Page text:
At various platforms across the world, topics related to financing challenges being faced by the global diamond trade were discussed over the years and alternative financing /forms of credit were looked at as an option. Any progress in this area?

Indeed, but every time it’s the same old story, the G&J sector blames the bank and vice versa. We need to break that impasse. Modern technology like blockchain, for instance, offers great opportunities in that direction. Also, I believe in for instance formalizing with the help of a technology platform the peer-to-peer lending which is current practice in the industry. So again, asset-based financing like in other industries. Thinking out of the box, getting ready for the new age I would say, and take action rather than just talking about problems in the many industry congresses.

As a former banker with experience as a global head servicing diamond and jewellery clients and now exploring opportunities with a fintech, how differently do you think financial companies will service the G&J industry from the present lending Banks?

The main difference will be the fact that new lending will have to be fully asset-backed with true provenance and transparency in the flow of goods and monies and in the underlying players and their counterpart. Make the system waterproof and modern. So, no chances and risks on fake invoices, no round-tripping, returning of goods without disclosure etc. Technology will be an enabler, but culture is even more important… doing the right things right. In such a way inventory finance, for instance, is something which could bring leverage to basically dead money locked up in the safe. Quick digital insights, quick shipping, quick invoicing is all possible. Same for rough, with blockchain tracking finance opens up. Is blockchain perfect? No, it’s a movement, a process, but a strong basis for changing the financing structure of the sector.

Eventually, with the onus being on diamantaires, it is important for them to run their businesses in full compliance with regulatory requirements and improve their risk profile to access finance. A professional (corporatized) and transparent industry would strengthen its bankability. Can trade organisations like diamond bourses/exchanges give a helping hand on this aspect to the industry players? Your comments?

For sure and as I said their efforts are great. However, efforts are one thing, enforcing another. New rules and regulations don’t change an industry, a new culture does. Plus, I do think there is a lot of polarization. Organizations should be willing to cooperate way better and step over certain individual egos. The left-hand doesn’t know what the right hand does, so very confusing towards regulators, NGO’s and organizations like OECD and UN.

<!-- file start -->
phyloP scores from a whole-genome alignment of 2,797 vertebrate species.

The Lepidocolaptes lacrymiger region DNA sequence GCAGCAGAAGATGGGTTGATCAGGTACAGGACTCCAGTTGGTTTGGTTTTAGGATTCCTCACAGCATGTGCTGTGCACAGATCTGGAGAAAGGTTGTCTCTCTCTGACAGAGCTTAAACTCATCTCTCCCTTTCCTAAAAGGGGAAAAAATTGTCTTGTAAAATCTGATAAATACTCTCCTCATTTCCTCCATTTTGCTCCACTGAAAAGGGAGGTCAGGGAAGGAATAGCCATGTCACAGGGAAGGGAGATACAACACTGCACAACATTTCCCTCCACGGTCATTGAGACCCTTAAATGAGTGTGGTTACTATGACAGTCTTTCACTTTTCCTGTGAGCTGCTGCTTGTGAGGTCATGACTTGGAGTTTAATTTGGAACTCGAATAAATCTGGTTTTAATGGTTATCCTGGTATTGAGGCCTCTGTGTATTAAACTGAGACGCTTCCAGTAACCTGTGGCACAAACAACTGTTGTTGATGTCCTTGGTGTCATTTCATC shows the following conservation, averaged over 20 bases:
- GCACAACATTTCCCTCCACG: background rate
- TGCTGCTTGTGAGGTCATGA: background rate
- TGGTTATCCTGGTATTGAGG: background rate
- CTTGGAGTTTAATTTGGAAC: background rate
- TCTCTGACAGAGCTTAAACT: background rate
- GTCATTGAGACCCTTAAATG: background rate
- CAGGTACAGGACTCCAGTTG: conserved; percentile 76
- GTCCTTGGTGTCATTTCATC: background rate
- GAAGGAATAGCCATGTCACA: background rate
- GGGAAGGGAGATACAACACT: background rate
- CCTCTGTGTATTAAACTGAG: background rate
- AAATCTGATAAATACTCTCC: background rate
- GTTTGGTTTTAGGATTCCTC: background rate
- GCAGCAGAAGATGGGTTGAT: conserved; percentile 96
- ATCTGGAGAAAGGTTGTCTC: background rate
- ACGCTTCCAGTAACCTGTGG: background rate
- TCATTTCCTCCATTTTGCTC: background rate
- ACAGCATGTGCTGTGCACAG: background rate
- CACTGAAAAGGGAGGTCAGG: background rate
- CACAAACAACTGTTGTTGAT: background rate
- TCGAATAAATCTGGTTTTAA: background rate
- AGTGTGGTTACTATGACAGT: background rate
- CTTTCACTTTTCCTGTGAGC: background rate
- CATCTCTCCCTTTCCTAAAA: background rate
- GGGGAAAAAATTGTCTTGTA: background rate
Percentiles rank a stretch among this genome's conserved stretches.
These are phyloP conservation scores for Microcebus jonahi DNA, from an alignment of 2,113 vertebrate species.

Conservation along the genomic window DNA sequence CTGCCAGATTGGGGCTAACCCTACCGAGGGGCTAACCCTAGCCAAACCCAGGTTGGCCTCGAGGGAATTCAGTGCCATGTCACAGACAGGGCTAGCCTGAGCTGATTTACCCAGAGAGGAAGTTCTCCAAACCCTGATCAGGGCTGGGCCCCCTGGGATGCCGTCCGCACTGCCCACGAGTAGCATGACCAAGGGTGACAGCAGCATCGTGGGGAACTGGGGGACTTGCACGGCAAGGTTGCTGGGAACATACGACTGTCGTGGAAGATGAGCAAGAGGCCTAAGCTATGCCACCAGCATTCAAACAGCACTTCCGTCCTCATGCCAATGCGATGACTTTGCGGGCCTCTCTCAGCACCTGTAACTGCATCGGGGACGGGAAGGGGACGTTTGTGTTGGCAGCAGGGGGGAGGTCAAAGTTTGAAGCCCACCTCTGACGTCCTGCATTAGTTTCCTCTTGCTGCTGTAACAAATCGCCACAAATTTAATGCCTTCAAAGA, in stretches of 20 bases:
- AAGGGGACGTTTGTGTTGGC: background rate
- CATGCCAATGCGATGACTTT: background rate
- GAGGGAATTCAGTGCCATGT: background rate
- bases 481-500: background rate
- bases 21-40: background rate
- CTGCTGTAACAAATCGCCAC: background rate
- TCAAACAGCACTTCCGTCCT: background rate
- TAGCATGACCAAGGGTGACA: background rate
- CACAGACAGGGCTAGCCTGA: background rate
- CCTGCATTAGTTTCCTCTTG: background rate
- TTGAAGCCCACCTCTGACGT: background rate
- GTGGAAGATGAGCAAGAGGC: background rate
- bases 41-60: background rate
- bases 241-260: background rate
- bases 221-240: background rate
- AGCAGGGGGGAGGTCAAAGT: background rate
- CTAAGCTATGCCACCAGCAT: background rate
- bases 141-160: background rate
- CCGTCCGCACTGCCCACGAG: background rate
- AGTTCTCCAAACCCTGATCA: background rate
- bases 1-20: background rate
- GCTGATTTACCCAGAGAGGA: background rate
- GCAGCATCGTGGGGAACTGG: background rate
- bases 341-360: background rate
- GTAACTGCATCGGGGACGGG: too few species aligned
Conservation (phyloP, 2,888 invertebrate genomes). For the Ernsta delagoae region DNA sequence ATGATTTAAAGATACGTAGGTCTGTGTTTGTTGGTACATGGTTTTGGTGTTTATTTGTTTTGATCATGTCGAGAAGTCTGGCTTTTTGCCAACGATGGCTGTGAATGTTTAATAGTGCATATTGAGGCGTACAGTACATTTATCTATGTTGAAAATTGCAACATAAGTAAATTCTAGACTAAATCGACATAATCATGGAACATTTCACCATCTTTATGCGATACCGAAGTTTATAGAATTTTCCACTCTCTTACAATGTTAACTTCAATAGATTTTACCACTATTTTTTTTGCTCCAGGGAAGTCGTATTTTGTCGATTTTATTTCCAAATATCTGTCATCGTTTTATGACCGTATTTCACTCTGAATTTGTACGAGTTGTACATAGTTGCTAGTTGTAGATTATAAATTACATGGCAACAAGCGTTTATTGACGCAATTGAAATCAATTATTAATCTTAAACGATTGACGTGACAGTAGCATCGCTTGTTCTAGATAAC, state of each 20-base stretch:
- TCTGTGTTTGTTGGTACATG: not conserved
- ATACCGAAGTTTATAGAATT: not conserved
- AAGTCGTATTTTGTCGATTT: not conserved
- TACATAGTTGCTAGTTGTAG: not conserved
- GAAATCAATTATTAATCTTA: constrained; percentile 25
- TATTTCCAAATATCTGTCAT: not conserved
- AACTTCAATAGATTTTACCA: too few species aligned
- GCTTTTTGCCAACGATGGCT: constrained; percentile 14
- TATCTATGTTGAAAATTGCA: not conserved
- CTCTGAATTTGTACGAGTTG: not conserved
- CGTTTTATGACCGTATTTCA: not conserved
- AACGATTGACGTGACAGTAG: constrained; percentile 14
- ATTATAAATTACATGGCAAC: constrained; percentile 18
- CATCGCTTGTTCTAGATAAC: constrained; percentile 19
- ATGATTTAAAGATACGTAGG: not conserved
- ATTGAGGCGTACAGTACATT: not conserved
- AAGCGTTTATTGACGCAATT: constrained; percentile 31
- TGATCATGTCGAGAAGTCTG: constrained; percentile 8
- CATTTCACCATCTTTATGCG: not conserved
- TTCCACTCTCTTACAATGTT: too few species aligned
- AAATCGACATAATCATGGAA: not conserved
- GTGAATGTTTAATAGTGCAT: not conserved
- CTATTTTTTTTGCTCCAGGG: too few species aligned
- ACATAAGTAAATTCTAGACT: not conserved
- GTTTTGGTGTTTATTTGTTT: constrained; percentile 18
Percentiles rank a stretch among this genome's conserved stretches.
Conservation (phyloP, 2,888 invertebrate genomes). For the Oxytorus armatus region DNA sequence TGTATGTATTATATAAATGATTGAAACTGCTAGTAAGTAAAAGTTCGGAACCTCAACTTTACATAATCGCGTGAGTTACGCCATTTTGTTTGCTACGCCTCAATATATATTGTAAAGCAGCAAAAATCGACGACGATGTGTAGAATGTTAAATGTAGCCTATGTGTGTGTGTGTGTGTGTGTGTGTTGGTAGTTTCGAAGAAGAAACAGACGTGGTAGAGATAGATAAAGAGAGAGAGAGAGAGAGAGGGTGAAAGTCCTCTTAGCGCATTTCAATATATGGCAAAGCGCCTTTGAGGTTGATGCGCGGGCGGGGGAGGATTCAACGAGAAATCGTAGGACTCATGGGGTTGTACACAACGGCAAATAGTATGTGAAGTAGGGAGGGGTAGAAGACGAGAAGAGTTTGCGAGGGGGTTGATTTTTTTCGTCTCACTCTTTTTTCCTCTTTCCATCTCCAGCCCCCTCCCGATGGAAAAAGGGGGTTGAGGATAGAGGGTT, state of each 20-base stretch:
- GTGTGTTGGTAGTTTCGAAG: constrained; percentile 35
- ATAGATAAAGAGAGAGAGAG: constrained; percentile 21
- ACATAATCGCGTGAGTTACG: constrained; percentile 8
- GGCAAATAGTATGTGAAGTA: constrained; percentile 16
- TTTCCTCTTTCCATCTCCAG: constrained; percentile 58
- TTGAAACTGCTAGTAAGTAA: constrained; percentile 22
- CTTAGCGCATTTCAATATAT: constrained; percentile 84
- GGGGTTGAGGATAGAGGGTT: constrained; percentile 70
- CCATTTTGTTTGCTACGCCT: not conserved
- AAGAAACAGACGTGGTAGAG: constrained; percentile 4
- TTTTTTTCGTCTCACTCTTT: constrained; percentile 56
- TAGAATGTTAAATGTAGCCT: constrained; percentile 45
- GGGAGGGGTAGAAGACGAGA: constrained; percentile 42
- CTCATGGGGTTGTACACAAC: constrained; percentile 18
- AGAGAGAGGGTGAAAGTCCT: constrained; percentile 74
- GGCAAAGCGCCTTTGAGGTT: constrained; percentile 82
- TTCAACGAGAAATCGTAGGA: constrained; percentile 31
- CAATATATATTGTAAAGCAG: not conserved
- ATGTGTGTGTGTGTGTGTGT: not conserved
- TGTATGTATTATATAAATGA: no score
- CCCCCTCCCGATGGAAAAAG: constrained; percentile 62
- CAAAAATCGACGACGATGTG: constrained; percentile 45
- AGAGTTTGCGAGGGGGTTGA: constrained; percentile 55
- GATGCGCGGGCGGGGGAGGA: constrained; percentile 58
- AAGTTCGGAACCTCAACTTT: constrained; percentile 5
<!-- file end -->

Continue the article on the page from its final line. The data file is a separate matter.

We, as an industry, do not communicate with one voice but send mixed signals. We also need new ‘young blood’, the new generation in the industry to change the culture and make it happen. I suggested for instance to map all industry efforts and initiatives for a more sustainable and transparent future against the 17 Sustainable Development Goals of the United Nations, and their underlying criteria. Why not just do that? Perhaps even with Artificial Intelligence tools like an IBM Watson for impartial analyses? I’m sure everybody will be astounded with what is going on in that direction in the industry. Unique, its incomparable to any other industry. Also, let’s compare indeed what other high/increased risk industries are doing, for instance, leather, apparel, etc.

Again, as a former Banker, what are the loopholes that companies misuse to build up their bank credit? How do you think this should be tackled by the lending banks? Are the collaterals enough to keep control of such companies who fail to service their debts and default on the loans?

Well, we have seen in the newspapers recently what went wrong again. Let’s also not forget there is fraud and misconduct in every sector so let's look forward and not backwards. For reason, I don’t know the G&J sector is always highlighted in that context and the industry is communicating about the problems externally often, rather than the solutions. That’s frustrating the necessary change of culture. The straight answer is two-fold: technology backed asset-backed finance products plus a cultural change and desire to innovate, be sustainable and transparent… thus becoming an industry sector like all others.

Wrapping up, can you give more details about your company LuxuryFintech and its activities? Do you service across industries in the luxury sector? What’s the future plan for LuxuryFintech going forward?

I have a dream to develop a Fintech company focused on the luxury sector, art and jewellery in particular. LuxuryFintech is a concept looking at developing a unique opportunity to enter a scalable fintech business in the art and jewellery industry with technology applications creating asset-backed finance solutions.

As I mentioned there is a lack of dedicated financial institutions in the jewellery industry and we see exits of large financiers as well. Hence, and I can’t repeat myself enough, technology-based finance concepts will create new opportunities for fully asset-backed loans, including inventory and receivables finance as well as innovative peer-to-peer lending with potentially digital currency solutions.

The recent introduction of blockchain applications in the jewellery industry forms a good basis to develop transparent financing solutions while reducing credit and reputation risk. Similar new products can be developed for the art industry for bridge loans for auctions, guarantees, and digital currencies, as jewellery and art industry are intertwined and have similar culture and connections. From all the positive conversations I had in the past with relevant parties, I expect buy-in from crucial jewellery industry stakeholders and art industry insiders for such an initiative. Some Asian and European locations offer good conditions for initiatives like this with attractive and competitive offerings economically and financially. But as I said, this is a concept and in an early development stage. Financiers are interested though and its time now to put all pieces of the puzzle together.

Aruna Gaitonde, Editor-in-Chief of the Asian Bureau, Rough & Polished